Tuesday, December 04, 2007

Debunking Global Warming Debunkers

I inhale great draughts of space,
The east and west are mine, and the north and the south are mine
I am larger, better than I thought,
I did not know I held so much goodness - all seems beautiful to me.

- Song of the Open Road, Walt Whitman

Evolution of the Atmosphere: Composition, Structure and Energy

Keeling Curve: Atmospheric CO2 concentrations as measured at Mauna Loa Observatory.

The Keeling Curve is a graph showing the variation in concentration of atmospheric carbon dioxide since 1958. Keeling's measurements showed the first significant evidence of rapidly increasing carbon dioxide levels in the atmosphere. Many scientists credit Keeling's graph with first bringing the world's attention to the effects that human activity were having on the Earth's atmosphere and climate.
Charles David Keeling of the Scripps Institution of Oceanography was the first person to make frequent regular measurements of the atmospheric carbon dioxide (CO2) concentration, taking readings at the South Pole and atop Mauna Loa in Hawaii from 1958 onwards.

These measurements show a steady increase in mean atmospheric CO2 concentration from about 315 parts per million by volume (ppmv) in 1958 to over 380 ppmv by the year 2006 [1]. This increase in atmospheric CO2 is considered to be largely due to the combustion of fossil fuels, and has been accelerating in recent years. This is supported by measurements of carbon dioxide concentration in ancient air bubbles trapped in polar ice cores, which show that mean atmospheric CO2 concentration was between 275 and 280 ppmv for several thousand years but started rising sharply at the beginning of the nineteenth century. Since carbon dioxide is a greenhouse gas, this has significant implications for global warming.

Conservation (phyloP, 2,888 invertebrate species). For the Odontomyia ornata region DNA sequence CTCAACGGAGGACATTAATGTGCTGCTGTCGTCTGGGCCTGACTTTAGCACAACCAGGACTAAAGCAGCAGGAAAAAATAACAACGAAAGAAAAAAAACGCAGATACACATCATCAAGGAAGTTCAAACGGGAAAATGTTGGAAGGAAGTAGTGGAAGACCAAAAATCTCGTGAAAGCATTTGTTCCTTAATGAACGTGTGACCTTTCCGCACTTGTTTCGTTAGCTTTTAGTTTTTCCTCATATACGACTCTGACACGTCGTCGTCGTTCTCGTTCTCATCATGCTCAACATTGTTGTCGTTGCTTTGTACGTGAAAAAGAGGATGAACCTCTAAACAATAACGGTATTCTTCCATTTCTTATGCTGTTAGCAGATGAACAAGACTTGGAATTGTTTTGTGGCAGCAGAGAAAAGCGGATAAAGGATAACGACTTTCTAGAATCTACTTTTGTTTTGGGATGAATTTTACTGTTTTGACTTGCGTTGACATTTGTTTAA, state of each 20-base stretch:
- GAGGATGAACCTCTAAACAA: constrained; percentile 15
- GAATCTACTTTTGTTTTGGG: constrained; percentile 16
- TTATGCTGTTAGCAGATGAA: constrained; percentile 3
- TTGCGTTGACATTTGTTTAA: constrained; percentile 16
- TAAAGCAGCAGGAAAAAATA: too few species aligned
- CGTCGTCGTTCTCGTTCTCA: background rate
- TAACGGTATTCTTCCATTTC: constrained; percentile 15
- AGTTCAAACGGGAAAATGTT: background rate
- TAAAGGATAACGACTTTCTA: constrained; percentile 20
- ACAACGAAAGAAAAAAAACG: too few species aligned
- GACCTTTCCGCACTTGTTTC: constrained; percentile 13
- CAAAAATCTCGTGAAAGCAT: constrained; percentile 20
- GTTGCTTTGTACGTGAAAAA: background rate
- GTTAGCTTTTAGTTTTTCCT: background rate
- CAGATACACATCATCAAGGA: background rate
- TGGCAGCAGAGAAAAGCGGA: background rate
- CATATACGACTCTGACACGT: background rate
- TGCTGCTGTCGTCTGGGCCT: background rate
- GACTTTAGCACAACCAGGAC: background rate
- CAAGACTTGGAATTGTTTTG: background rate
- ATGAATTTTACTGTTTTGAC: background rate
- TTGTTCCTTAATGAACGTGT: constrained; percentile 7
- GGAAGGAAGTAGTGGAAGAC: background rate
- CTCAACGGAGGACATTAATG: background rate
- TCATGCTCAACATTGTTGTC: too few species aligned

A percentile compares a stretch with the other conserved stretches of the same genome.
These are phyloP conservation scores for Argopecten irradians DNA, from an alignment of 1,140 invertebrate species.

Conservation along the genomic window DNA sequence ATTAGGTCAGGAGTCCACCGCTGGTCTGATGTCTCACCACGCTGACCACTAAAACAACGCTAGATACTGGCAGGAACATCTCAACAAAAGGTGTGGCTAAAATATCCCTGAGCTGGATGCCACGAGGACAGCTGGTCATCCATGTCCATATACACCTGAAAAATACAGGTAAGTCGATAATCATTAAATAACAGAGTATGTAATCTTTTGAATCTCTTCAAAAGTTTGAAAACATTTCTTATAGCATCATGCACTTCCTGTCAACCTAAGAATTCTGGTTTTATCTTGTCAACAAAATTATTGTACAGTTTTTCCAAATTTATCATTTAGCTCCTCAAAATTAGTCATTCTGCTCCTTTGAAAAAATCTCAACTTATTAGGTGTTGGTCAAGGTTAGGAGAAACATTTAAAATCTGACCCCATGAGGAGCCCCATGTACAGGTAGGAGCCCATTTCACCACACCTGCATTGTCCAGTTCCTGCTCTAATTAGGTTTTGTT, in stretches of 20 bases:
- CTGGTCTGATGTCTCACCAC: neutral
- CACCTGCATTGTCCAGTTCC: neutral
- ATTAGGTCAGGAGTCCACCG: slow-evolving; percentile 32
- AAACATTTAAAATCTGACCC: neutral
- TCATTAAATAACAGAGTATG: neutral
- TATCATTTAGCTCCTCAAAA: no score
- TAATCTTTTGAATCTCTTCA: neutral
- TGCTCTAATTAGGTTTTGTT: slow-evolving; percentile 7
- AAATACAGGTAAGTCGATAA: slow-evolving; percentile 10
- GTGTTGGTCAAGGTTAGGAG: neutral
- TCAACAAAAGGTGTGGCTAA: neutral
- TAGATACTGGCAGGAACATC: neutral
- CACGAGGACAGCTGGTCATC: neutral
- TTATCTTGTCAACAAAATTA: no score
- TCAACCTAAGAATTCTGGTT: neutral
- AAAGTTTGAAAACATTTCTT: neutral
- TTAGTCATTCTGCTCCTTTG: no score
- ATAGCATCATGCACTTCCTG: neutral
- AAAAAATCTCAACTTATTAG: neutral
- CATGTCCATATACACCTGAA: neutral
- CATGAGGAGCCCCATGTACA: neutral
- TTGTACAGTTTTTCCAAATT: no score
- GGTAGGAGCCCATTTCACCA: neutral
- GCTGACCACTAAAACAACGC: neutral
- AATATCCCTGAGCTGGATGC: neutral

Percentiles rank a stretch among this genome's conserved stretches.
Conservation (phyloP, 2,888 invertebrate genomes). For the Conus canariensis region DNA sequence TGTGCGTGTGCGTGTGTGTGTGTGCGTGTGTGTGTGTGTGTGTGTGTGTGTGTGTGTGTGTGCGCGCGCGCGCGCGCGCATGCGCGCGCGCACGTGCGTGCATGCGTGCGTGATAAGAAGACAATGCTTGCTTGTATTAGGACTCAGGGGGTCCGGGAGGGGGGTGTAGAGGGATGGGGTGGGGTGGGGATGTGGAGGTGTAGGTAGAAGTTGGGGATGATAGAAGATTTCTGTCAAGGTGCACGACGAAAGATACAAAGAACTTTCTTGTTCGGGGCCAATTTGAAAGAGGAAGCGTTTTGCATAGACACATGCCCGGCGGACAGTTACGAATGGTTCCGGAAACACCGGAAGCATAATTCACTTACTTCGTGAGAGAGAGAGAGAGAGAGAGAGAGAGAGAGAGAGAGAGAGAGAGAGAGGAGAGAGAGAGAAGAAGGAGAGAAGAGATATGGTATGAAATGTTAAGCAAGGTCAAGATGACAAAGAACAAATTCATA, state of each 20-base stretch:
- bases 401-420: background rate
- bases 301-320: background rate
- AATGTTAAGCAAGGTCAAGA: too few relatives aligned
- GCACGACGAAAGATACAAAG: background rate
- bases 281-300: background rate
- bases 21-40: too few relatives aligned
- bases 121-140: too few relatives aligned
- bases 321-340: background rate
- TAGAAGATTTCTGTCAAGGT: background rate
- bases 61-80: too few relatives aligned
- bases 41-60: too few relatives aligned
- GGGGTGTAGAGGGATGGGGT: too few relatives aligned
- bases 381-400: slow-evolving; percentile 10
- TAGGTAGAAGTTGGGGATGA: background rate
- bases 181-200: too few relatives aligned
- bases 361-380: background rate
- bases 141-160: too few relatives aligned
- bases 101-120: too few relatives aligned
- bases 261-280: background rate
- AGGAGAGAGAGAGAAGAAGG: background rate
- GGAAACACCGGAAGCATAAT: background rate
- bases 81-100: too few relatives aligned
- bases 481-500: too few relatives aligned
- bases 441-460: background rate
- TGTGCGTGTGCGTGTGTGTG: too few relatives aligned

Though Mauna Loa is an active volcano, Keeling and collaborators made measurements on the incoming ocean breeze and above the thermal inversion layer to prevent local contamination. In addition, measurements at many other isolated sites have confirmed the long-term trend,


  1. I've been pretty neutral on this. Right now in Upstate NY we just got buried in the first snowstorm of the season and it hasn't gotten to 20 deg.F all week.

    Hard to picture global warming from looking over the snowbanks! LOL!

  2. Well, it's raining cats and dogs here in Orgone but the good news is that it is 57 degrees. It all depends on which way the wind blows around here.
    Right now it's the Pineapple Express coming in from Hawaii, but tomorrow it could be the Arctic Choo Choo from the gulf of Alaska.

    I don't buy the whole Al Gore concept either. The main worry here is the deforestation of the planet and the accelerated extinction of animal species, including us...G:

  3. I don't buy the whole Al Gore concept either. The main worry here is the deforestation of the planet and the accelerated extinction of animal species, including us...G:

    Yup. I'll second that G:. I kinda like breathing oxygen, seein's that it keeps one livin'!

  4. You might want to read the scientific paper presented here (from the November 2007 Journal of Geophysical Research) before making up your mind on the debunkers:


    or this one that references a study from December 2007 issue of the International Journal of Climatology of the Royal Meteorological Society: